By Will Sanders
January 1, 2014
Will E Sanders
TROY — Miami County Commissioners approved the 2014 county budget Tuesday and it represents a 1.4 percent increase over last year’s budget appropriations.
Commissioners approved the 2014 appropriations in the amount of $28,379,959, which is nearly $400,000 more than what was budgeted for 2013.
The 1.4 percent increase was the result of establishing the county’s first IT department this year, which has been consolidated countywide and is under the Miami County Auditor’s Office, in addition to other issues.
Commissioner John “Bud” O’Brien said in an interview last week the county’s IT department “has already paid dividends” in 2013.
In addition, the slight budgetary increase is also due to “minor increases in the courts, debt service for completed and anticipated capital expense projects and normal inflationary increases in running an operation the size of Miami County,” the commissioners noted in a press release.
Meanwhile, general fund revenues are conservatively projected at approximately $23.16 million.
And the 2014 appropriations for all county funds, including the general fund, was set at $98.2 million. Projected revenues for all county funds was set at $86.2 million.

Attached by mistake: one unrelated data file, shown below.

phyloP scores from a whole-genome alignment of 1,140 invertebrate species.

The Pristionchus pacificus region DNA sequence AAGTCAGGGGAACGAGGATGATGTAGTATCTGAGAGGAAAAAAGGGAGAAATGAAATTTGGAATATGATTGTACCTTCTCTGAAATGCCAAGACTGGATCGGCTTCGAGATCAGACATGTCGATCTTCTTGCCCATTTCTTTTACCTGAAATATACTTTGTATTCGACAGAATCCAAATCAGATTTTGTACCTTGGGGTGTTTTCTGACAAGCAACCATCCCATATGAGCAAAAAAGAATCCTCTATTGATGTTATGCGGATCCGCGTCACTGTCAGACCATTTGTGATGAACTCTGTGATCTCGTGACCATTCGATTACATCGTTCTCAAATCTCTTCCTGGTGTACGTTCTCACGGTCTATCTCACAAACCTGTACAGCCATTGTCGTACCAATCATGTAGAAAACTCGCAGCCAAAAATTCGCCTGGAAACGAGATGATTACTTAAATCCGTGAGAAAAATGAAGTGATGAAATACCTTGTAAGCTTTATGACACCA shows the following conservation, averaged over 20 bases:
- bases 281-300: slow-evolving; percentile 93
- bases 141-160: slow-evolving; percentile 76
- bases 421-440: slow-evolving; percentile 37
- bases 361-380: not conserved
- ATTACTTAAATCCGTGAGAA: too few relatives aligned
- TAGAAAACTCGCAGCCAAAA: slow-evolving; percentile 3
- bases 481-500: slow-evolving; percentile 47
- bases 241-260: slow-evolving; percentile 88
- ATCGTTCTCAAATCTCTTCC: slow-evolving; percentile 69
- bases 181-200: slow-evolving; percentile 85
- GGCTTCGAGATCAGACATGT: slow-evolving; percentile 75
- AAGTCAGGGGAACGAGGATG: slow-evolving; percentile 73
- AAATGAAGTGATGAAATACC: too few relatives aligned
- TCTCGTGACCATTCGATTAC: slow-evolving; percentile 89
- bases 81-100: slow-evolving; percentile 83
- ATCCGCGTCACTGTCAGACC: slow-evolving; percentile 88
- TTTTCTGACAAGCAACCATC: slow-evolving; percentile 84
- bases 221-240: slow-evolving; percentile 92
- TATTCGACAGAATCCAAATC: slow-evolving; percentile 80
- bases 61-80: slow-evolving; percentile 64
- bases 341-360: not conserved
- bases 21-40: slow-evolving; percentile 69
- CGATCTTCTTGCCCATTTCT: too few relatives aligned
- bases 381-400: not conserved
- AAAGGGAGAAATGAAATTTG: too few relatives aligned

The forecasted revenue figures are dependent on sales tax, property tax and what the county expects to receive from the state.
“We are hopeful that there will not be further cuts in the state budget that would adversely affect revenues in Miami County,” commissioners stated in a press release.
Commissioners said they anticipated balancing the budget at $26 million.
This budget year the commissioners reported a budget surplus of nearly $1 million, which will be placed in the county’s reserve fund.
The commissioners thanked fellow county elected officials and department heads for their management of tight budgets.
The approval of the budget is based on projections of estimated revenue, carryover balance and anticipated expenditures in the coming year.
The appropriations process is the second step in a two-step process that allows elected officials to continue with operational spending plans in the coming year.
A copy of the budget is on file at the commissioner’s office or at the auditor’s office.